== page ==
On the 4th March there was a complete hartal in the town and some 7,000 men collected in the Jami’ Masjid where speeches were made by several maulvis condemning the firing at Sialkot. After the meeting, three separate processions set out which subsequently got mixed up and swelled to 10,000. They then made for the Deputy Commissioner’s house and, reaching there, repeated their demands to him and offered themselves for arrest. The Deputy Commissioner, however, tactfully diverted and himself led the procession towards the jail where leaders of the procession and 124 other persons were arrested. The Superintendent of Police also accompanied the procession.

In response to the Deputy Commissioner’s request to the Home Secretary for the military, a battalion of 9/8th Punjab Regiment arrived on the night of 4th/5th.

On 5th March, 50 volunteers were arrested and dropped twenty miles away and 55 members of a procession were arrested under section 188 of the Pakistan Penal Code. The news of firing at Lahore was received at Lyallpur on 6th March. There were several processions formed in protest and about 125 persons were arrested. The Chenab Express was detained near Railway Station, Lyallpur, by volunteers coming from Chak Jhumra. News was also received that Martial Law had been declared in Lahore. In the evening came the announcement of the Chief Minister to the effect that the Punjab Government agreed with the demands of the agitators and that these with the views of the Punjab Government were being communicated to the Centre and a Minister from the Province was going to Karachi to press them before the Cabinet. This appeal was taken by the agitators as tantamount to a surrender by the Punjab Government and in consequence the campaign was intensified, some of the Muslim League M. L. As. proposing after this to offer themselves for arrest.

The 7th March was a day of rowdyism and lawlessness. Three different processions were taken out and as many as 107 men were arrested, including Sheikh Bashir Ahmad, President, City Muslim League, who courted arrest. The District Courts were attacked by a mob of 10,000 which broke windows, forced Magistrates to close their Courts and then entered the Deputy Commissioner’s house. A retail cloth shop of the Lyallpur Cotton Mills was looted, the railway line damaged and three trains held up near the railway station. Shops and passengers on the railway station were robbed, some women in the train molested, and a cabinman seriously injured. The mob was asked to disperse and on its refusing to obey, the District Magistrate ordered the police to open fire. Accordingly 47 rounds were fired and four persons were killed and four injured. Curfew was imposed after this.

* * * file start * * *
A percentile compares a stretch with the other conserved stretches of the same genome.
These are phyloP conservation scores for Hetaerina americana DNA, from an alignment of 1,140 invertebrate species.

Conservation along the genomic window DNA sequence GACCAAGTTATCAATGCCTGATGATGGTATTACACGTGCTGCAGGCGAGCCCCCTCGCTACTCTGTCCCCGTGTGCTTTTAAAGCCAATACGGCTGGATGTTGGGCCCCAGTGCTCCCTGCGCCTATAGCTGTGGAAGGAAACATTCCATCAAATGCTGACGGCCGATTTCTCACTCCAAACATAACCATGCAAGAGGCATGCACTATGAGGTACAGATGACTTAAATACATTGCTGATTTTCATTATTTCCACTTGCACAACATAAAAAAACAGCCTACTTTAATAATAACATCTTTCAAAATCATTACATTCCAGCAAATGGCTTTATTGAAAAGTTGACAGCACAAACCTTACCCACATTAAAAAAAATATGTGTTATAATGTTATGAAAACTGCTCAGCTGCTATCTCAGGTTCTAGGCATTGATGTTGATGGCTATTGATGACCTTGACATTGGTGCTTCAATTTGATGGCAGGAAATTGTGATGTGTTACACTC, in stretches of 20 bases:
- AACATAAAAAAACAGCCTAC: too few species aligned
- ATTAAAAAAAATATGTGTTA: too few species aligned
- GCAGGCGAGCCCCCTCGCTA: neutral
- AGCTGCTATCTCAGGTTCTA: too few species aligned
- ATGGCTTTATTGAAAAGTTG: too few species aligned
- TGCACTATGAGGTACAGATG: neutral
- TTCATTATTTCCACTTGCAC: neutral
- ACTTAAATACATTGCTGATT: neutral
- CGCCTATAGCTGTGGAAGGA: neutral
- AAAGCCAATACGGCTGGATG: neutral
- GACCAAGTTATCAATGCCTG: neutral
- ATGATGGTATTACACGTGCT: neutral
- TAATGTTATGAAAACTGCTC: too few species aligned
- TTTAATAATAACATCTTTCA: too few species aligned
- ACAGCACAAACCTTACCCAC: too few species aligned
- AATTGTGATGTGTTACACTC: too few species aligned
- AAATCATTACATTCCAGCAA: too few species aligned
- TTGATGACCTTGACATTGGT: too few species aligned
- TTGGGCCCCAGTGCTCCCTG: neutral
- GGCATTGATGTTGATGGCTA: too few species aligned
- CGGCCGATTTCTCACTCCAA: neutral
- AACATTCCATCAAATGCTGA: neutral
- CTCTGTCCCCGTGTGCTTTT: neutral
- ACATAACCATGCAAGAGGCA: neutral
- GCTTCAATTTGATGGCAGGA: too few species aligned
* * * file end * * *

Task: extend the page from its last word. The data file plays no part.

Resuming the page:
On the same day, some Muslim League M. L. As. led a procession in Samundri.

On 8th March, a mob of 20,000 gathered to say funeral prayers for the dead of the previous day. After the prayers a procession was formed which paraded the streets. Another procession was taken out from the Agricultural College. The curfew was defied throughout the day and about 110 persons were arrested. On hearing that a mob was making for the Chiniot Bazar, the Deputy Commissioner and the Deputy Inspector-General of Police went there with a military patrol and met an aggressive mob. The mob was declared an unlawful assembly and was ordered to disperse, but the order was not obeyed and the District Magistrate ordered the military to open fire. As a result three persons were killed and one wounded.

Some Ahrar volunteers came from Gujranwala in a truck fitted with a mike. They evaded arrest and drove to Jhang where they were arrested. They were carrying with them three revolvers, ample ammunition and a sum of Rs. 30,000.

On the same evening, a mob cut off the wires of the internal transmission system inside the city.

A full-day curfew was clamped on 9th March, but despite this students of the Agricultural College took out a long procession. Razakars poured in from the country and about 120 of them, who had camped in the Jami’ Masjid, were arrested. In the evening, the District Magistrate called a meeting of prominent citizens at which the President of the District Muslim League merely acted as a spokesman of the Committee of Action.

On the 10th March came the second appeal of the Chief Minister directing firm action against the agitators. This produced good effect, because it gave a clear direction to the District officers. The movement, therefore, began to subside and, although a procession of volunteers came out of the Jami’ Masjid on 17th March, the mosque was cleared with the assistance of the mutawalli on the 19th March and the district returned to normal on the 20th March.

Throughout the period no injury was caused to the life or property of any Ahmadi; nor any damage to any property in the city or in the industrial area. There were two incidents of private firing, each by an Ahmadi under a misapprehension, and some children were injured in each.

The other towns in the district, which were affected by the agitation, were Chak Jhumra, Jaranwala, Dijkot, Samundri, Tandlianwala, Gojra, Toba Tek Singh and Kamalia, but no force had to be used in these places and no damage to life or property of Ahmadis was caused.

Total funds seized from the agitators amounted to Rs. 4,723-2-3.